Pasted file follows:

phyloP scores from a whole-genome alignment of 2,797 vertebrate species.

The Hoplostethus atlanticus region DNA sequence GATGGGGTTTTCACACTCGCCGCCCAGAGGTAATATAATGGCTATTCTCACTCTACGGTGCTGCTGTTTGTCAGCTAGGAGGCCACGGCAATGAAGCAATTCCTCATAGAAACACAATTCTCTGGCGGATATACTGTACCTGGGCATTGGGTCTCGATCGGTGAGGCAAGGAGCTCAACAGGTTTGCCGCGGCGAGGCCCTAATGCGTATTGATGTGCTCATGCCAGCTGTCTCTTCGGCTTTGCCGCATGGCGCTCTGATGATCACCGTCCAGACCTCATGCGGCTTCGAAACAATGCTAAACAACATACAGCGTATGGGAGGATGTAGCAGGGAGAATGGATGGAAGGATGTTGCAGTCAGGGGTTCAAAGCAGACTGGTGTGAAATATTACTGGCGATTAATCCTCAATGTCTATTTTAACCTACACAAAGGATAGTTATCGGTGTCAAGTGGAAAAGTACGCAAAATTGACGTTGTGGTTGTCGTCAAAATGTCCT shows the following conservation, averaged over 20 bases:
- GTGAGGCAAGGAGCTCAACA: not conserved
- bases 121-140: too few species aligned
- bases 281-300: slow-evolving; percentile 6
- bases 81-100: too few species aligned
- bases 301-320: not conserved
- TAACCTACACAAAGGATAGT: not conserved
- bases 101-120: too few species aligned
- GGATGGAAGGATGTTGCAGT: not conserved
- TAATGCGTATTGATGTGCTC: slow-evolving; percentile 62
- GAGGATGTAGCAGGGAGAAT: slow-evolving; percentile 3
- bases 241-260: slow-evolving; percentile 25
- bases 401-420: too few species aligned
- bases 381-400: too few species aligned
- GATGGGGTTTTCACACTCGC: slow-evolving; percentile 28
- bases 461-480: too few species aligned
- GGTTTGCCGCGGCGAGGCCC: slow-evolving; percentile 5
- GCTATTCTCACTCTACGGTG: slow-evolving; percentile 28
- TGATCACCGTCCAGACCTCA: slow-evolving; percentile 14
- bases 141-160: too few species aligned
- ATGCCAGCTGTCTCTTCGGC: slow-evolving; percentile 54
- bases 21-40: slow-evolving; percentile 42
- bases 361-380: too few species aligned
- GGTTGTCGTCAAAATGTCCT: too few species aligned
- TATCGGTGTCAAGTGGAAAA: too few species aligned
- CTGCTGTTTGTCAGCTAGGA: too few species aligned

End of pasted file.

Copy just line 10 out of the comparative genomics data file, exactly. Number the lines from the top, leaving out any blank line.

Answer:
- GGATGGAAGGATGTTGCAGT: not conserved